Queen Elizabeth II, who oversaw the fairly peaceful dissolution of an empire that once spanned the globe and whose reign saw Britain transition from the steam age to the era of smartphones, has passed away. She was 96.
According to a statement from Buckingham Palace, she passed away quietly on September 8 in the afternoon at her estate in Balmoral, Scotland.
Elizabeth presided over the UK during a period of political upheaval after assuming the throne in 1952. She assumed power as the leader of an empire that was, admittedly, in decline. By the time of her passing, Scotland was frequently calling for independence, and Northern Ireland’s unrest had been exacerbated by Britain’s decision to leave the European Union.
Elizabeth surpassed Queen Victoria, who had ruled the UK from 1837 to 1901, in 2015 to become its longest-reigning queen. Elizabeth’s 73-year marriage to Prince Philip, whom she referred to as her “strength and stay,” ended in death in April 2021 at the age of 99.
Charles, her eldest son, becomes King Charles III in her place.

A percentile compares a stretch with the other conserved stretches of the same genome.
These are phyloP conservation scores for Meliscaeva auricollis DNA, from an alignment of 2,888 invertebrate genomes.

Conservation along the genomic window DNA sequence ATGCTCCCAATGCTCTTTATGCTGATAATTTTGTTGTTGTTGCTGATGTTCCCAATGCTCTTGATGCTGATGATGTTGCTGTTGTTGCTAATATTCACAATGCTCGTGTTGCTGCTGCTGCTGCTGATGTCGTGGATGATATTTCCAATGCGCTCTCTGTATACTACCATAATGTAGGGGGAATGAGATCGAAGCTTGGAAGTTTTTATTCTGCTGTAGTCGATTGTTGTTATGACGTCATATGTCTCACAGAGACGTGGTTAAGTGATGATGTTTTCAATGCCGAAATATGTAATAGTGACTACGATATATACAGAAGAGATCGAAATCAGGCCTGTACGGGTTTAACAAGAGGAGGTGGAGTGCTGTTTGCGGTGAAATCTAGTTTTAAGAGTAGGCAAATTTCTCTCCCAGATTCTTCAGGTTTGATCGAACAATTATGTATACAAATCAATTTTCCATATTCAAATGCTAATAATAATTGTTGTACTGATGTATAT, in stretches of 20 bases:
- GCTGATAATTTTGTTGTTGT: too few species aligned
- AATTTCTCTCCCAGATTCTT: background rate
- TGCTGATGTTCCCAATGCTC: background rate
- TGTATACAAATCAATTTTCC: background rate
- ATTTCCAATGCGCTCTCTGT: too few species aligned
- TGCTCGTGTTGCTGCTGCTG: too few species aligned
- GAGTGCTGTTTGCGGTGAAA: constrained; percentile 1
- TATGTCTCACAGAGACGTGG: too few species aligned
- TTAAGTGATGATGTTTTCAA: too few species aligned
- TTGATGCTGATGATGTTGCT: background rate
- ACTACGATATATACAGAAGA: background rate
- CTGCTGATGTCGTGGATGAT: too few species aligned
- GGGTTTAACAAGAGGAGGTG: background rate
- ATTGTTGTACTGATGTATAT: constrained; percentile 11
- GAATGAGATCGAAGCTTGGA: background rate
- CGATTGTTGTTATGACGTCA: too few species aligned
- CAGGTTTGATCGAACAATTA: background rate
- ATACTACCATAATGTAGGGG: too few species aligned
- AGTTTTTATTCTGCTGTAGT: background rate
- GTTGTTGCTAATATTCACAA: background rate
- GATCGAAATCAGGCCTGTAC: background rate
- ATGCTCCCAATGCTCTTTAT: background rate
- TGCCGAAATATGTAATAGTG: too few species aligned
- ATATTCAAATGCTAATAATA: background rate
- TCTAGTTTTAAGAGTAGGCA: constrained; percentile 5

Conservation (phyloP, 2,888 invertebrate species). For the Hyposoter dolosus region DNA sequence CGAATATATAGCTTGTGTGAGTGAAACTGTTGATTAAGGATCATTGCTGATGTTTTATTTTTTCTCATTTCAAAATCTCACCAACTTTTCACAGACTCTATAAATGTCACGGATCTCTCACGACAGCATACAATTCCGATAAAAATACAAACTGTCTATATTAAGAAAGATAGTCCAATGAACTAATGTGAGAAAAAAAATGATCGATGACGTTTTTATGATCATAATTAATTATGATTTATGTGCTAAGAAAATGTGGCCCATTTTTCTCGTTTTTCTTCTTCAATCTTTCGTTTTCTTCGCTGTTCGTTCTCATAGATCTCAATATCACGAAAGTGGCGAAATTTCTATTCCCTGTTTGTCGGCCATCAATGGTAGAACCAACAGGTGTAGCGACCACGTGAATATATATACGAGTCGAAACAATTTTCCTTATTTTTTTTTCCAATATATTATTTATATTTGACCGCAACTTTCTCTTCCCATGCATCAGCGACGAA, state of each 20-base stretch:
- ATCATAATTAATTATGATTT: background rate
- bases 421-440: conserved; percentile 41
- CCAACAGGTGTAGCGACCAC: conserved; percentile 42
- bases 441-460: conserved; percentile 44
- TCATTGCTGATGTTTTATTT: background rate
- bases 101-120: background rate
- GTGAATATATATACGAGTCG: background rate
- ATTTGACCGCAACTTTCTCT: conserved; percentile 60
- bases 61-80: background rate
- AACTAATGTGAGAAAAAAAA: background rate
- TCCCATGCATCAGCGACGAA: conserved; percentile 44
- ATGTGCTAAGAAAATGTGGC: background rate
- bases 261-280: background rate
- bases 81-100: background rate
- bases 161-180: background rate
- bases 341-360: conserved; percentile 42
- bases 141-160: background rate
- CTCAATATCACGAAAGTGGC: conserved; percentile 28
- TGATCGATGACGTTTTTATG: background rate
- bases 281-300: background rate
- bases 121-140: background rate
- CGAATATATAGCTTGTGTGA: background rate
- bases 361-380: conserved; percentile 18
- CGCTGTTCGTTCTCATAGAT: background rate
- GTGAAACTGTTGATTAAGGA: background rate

In a statement, he added, “We mourn sincerely the demise of a valued sovereign and a much-loved mother.” “I believe her death will be felt keenly across the nation.”
After a period of criticism in the 1990s, which culminated in media-fueled indignation at the family’s subdued response to Princess Diana’s death in 1997, Elizabeth reached the end of her reign with her popularity fully restored. Thousands of people flocked to London for four days of Diamond Jubilee celebrations in 2012, the year London hosted the Olympic Games, as the monarch commemorated 60 years on the throne.
In 2022, she celebrated her Platinum Jubilee, marking 70 years as monarch. A scaled-down group of direct heirs to the throne and their close relatives made an appearance on the balcony of Buckingham Palace to celebrate the celebration of her reign.
Her heir, Prince Charles, and his first son, Prince William, both paid formal homage to the queen in front of a crowd of tens of thousands that flocked to the area around the palace for a live performance, marking another important moment of the monarchy’s continuance.
The media’s relentless focus on the personal lives of her children and grandchildren presented one of her greatest obstacles throughout her rule.
An estimated 750 million people watched the 1981 royal wedding on television. Prince Charles married Lady Diana Spencer. The marriage was celebrated by Archbishop Robert Runcie, who described it as the “stuff of fairy tales.” The couple soon gave birth to Princes William and Harry. But after a few years, the marriage began to show symptoms of strain as Charles and Diana publicly avoided one another on public outings, and the tabloids soon began to extensively chronicle their various affairs.